When the ‘priming mix’ is flushed from the gallery by the first batch of (diluted) milk , some of the yogurt bacteria remain in the gallery (either attached to or close to the inner wall)  where they will form a new yogurt culture each time a new batch of milk is added. In this way the resident culture is perpetually renewed.

The schematic which follows is an attempt to show the sequence of events as described in this section at a glance; it may be useful to enlarge the image.

The Dynamic Fermentation Process

Catering for individuals and groups
While seeking to provide yogurt of the highest quality and maximum live bacteria content, Dynamic Fermentation produces yogurt in much smaller quantities. The Dynamic Fermenter shown in ‘Image 1’ for instance (see here) produced around 35g (1.1 oz or more than a level dessertspoon) of  yogurt curd from each 72ml batch of diluted milk, enough  for one person as a topping for breakfast or dessert.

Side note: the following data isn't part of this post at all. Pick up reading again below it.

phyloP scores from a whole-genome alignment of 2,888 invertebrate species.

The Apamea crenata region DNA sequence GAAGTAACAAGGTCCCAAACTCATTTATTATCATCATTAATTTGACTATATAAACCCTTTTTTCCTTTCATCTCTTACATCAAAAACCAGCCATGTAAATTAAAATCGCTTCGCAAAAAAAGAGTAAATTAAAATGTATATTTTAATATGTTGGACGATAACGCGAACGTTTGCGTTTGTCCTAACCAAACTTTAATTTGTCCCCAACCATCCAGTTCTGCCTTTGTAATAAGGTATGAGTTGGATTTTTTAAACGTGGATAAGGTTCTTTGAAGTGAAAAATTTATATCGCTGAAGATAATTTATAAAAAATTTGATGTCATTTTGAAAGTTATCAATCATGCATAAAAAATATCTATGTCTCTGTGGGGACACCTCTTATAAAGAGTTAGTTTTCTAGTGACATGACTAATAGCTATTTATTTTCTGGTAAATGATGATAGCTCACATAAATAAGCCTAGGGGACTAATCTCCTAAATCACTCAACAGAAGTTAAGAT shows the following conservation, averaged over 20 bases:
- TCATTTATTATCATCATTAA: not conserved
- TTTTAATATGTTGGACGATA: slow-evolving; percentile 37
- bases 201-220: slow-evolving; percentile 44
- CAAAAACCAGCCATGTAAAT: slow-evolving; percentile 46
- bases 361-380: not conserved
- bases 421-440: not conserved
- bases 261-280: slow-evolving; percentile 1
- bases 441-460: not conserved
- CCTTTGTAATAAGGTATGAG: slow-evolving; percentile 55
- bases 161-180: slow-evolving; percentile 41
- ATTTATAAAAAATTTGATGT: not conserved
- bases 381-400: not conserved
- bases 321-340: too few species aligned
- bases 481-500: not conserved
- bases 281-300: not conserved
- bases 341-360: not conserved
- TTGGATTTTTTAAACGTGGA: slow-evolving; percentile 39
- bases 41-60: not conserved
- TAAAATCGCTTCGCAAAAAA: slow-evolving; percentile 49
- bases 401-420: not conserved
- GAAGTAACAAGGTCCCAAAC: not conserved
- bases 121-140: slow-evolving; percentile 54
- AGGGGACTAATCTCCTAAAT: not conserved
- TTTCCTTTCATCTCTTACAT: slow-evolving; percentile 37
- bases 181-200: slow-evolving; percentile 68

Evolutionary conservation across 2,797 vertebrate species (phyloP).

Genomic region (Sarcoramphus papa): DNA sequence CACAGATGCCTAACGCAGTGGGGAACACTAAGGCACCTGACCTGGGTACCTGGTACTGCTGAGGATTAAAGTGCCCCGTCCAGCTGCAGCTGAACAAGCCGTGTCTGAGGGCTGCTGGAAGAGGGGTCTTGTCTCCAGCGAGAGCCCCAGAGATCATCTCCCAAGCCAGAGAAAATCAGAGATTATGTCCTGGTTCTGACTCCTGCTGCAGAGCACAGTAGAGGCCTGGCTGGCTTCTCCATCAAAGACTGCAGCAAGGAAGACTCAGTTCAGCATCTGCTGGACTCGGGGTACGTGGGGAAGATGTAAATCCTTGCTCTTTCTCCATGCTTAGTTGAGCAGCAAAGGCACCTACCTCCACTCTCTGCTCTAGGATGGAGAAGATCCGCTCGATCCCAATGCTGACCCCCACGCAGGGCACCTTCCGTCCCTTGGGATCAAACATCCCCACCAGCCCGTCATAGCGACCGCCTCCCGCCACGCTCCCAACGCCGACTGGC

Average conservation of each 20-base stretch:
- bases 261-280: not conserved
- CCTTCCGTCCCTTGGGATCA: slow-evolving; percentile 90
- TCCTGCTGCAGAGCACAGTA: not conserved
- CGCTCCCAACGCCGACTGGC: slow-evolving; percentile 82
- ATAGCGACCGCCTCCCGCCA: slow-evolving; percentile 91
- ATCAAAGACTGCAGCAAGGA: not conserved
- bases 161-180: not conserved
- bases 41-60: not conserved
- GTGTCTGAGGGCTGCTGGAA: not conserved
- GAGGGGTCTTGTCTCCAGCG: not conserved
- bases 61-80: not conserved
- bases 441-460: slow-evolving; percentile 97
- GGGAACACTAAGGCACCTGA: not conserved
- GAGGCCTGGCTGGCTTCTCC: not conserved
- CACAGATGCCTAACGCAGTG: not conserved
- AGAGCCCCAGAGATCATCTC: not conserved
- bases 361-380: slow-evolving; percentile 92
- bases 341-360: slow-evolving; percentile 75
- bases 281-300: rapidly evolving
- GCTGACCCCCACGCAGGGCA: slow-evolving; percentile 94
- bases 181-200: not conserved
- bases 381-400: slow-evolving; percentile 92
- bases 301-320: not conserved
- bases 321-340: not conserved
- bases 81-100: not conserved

Where families or larger groups are involved, running more than one batch per day or alternatively scaling up to build a larger fermenter are alternatives worth exploring (see ‘FAQs’). While beyond the scope of the pilot project, it should be possible using a combination of these options to produce enough yogurt to produce a reasonable amount of yogurt (35g per person) for groups of up to 25 adults without a problem.